By Todd Johnson
Let’s be clear about one thing, Mark Zagunis is one of my favorite Cubs prospects. His 2016 season is proof why. To begin the year, he was assigned to AA Tennessee. He displayed excellent pitch recognition skills and an approach that is major-league ready. He went on to have his best season in Tennessee (.308/.406/.453) along with a couple months at AAA Iowa (.274/.360/.486). I thought that at the beginning of August that he was hitting so well, and driving the ball into the gaps, that he would make an appearance in September in Chicago. However, an injury to an ankle sidelined him for the rest of August. Now that 2017 is here, I am excited to see what happens this year.
Amazing on-base percentage
Areas of Concern
Next Up in 2017
He will be at AAA Iowa to begin the year and could be the first outfield prospect called up to Chicago.
What I would like to see
I see Mark Zagunis as an elite hitting prospect. He may not have as much power as some people want him to, but I don’t think that he really has to, either. I see him more as a leadoff hitter in the major leagues or a second leadoff hitter at the bottom of the order.
He has shown the ability time and time again to get on base throughout his career. There’s no doubt in my mind that he’ll be able to do that at the major league level. Sure, there will be sometimes he gets caught watching the paint dry, but even the best hitters have them happen occasionally. I see him hitting ninth for the Cubs occasionally this summer and fall. Imagine the runs he could score with Kyle Schwarber, Bryant, and Rizzo behind him and all he has to do is get a walk, which is his natural proclivity.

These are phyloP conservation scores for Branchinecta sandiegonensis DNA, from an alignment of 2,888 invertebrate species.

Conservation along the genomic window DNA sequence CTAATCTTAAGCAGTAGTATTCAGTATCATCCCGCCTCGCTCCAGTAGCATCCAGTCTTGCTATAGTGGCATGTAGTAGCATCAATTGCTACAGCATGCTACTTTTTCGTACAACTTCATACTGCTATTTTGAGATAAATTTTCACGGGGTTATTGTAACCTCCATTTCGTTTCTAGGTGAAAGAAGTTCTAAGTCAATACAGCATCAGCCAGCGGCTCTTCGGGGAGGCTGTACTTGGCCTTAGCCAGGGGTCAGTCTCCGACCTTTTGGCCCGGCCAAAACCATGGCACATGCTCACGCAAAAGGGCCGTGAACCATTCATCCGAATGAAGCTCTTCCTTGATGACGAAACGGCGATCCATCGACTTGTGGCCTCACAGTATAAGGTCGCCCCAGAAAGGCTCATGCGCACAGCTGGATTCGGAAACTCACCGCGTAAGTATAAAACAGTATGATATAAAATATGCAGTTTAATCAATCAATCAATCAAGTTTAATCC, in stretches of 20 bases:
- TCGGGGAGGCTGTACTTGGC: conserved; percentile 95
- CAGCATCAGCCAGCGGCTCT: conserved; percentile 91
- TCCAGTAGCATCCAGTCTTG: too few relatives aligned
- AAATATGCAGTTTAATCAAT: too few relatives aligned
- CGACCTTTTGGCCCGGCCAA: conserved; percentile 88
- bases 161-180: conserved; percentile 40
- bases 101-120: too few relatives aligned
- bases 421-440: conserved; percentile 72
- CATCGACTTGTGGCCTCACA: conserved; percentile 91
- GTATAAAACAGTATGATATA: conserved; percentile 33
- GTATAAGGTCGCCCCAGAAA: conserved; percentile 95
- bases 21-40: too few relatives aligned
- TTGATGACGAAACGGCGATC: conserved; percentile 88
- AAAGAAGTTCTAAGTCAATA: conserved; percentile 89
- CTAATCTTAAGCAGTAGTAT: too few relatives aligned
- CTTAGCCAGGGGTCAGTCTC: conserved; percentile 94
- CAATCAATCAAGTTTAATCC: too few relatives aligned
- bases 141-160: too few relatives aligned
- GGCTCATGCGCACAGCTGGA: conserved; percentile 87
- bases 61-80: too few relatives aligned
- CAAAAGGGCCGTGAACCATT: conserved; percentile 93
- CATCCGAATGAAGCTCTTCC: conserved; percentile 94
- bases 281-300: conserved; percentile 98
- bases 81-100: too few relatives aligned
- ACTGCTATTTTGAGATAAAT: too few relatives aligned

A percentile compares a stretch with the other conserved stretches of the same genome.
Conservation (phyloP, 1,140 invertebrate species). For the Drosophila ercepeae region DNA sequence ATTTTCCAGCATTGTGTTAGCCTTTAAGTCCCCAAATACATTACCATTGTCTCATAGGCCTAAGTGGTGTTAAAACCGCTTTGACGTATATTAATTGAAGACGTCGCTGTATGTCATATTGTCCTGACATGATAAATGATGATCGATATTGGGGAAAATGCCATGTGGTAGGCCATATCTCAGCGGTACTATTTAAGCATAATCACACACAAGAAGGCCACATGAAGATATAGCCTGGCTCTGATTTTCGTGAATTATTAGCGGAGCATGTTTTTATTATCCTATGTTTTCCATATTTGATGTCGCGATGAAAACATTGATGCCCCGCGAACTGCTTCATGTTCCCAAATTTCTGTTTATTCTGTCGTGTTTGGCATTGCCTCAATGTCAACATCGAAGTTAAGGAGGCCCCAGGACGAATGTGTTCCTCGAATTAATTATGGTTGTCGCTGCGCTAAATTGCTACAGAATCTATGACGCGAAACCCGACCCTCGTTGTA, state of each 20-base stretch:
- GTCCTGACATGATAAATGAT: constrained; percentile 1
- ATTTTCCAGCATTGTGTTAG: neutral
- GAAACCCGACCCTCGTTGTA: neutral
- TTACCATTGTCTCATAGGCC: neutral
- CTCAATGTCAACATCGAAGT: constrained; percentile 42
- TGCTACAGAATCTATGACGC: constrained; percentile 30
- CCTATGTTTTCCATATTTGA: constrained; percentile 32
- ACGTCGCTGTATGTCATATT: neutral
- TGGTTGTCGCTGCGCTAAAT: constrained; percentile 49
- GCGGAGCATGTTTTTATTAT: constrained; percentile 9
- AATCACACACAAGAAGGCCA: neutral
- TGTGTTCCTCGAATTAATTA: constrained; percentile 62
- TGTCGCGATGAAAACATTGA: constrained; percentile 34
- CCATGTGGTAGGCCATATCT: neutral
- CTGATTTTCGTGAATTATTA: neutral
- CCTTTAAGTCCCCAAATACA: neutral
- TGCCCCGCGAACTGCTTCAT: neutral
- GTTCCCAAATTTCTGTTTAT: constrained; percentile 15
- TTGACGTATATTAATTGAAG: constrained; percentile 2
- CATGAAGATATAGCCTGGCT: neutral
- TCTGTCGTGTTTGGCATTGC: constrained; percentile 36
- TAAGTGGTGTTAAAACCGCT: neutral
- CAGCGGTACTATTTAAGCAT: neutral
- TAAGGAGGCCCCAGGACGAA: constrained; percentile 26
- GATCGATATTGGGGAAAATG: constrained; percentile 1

He’s never going to be at 30 home run guy, but he doesn’t need to be to be successful. It is extremely rare to find someone with a natural eye like Zagunis.
MLB.com’s Prospect list has close to the same analysis. They say:
While he’s an on-base machine, Zagunis doesn’t do anything else better than average and likely is more of a fourth outfielder than a regular. He has played some center field as a pro but fits better on the corners with his average speed, range and arm strength.
I don’t agree with that entire statement. If he gets on base with an OBP of .400, he’s playing every day somewhere.